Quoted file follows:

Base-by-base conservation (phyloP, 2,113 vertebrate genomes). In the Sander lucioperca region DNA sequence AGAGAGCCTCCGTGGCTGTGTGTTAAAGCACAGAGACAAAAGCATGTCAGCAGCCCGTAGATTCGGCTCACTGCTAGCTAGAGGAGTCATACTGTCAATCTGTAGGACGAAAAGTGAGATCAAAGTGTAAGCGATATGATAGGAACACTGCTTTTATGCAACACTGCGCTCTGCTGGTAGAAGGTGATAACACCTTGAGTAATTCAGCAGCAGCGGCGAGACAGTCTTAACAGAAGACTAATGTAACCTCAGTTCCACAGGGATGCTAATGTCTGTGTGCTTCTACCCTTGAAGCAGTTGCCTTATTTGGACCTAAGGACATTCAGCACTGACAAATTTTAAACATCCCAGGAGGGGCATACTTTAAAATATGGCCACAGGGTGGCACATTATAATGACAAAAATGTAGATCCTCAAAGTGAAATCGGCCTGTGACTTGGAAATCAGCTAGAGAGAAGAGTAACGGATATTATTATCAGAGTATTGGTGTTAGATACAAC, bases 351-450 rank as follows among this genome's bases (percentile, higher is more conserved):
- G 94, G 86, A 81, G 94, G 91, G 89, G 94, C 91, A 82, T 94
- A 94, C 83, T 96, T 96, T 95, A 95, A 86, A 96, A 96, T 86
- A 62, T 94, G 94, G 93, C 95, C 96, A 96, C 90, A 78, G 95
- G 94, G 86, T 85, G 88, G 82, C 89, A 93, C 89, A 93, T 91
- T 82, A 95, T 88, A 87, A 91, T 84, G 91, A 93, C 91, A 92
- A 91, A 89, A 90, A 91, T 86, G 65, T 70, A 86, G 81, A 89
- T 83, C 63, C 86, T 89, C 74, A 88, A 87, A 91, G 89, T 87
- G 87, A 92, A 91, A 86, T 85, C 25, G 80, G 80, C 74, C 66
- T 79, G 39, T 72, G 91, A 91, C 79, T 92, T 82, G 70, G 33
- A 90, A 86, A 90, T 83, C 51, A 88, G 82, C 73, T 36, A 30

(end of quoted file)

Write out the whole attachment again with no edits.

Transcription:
Base-by-base conservation (phyloP, 2,113 vertebrate genomes). In the Sander lucioperca region DNA sequence AGAGAGCCTCCGTGGCTGTGTGTTAAAGCACAGAGACAAAAGCATGTCAGCAGCCCGTAGATTCGGCTCACTGCTAGCTAGAGGAGTCATACTGTCAATCTGTAGGACGAAAAGTGAGATCAAAGTGTAAGCGATATGATAGGAACACTGCTTTTATGCAACACTGCGCTCTGCTGGTAGAAGGTGATAACACCTTGAGTAATTCAGCAGCAGCGGCGAGACAGTCTTAACAGAAGACTAATGTAACCTCAGTTCCACAGGGATGCTAATGTCTGTGTGCTTCTACCCTTGAAGCAGTTGCCTTATTTGGACCTAAGGACATTCAGCACTGACAAATTTTAAACATCCCAGGAGGGGCATACTTTAAAATATGGCCACAGGGTGGCACATTATAATGACAAAAATGTAGATCCTCAAAGTGAAATCGGCCTGTGACTTGGAAATCAGCTAGAGAGAAGAGTAACGGATATTATTATCAGAGTATTGGTGTTAGATACAAC, bases 351-450 rank as follows among this genome's bases (percentile, higher is more conserved):
- G 94, G 86, A 81, G 94, G 91, G 89, G 94, C 91, A 82, T 94
- A 94, C 83, T 96, T 96, T 95, A 95, A 86, A 96, A 96, T 86
- A 62, T 94, G 94, G 93, C 95, C 96, A 96, C 90, A 78, G 95
- G 94, G 86, T 85, G 88, G 82, C 89, A 93, C 89, A 93, T 91
- T 82, A 95, T 88, A 87, A 91, T 84, G 91, A 93, C 91, A 92
- A 91, A 89, A 90, A 91, T 86, G 65, T 70, A 86, G 81, A 89
- T 83, C 63, C 86, T 89, C 74, A 88, A 87, A 91, G 89, T 87
- G 87, A 92, A 91, A 86, T 85, C 25, G 80, G 80, C 74, C 66
- T 79, G 39, T 72, G 91, A 91, C 79, T 92, T 82, G 70, G 33
- A 90, A 86, A 90, T 83, C 51, A 88, G 82, C 73, T 36, A 30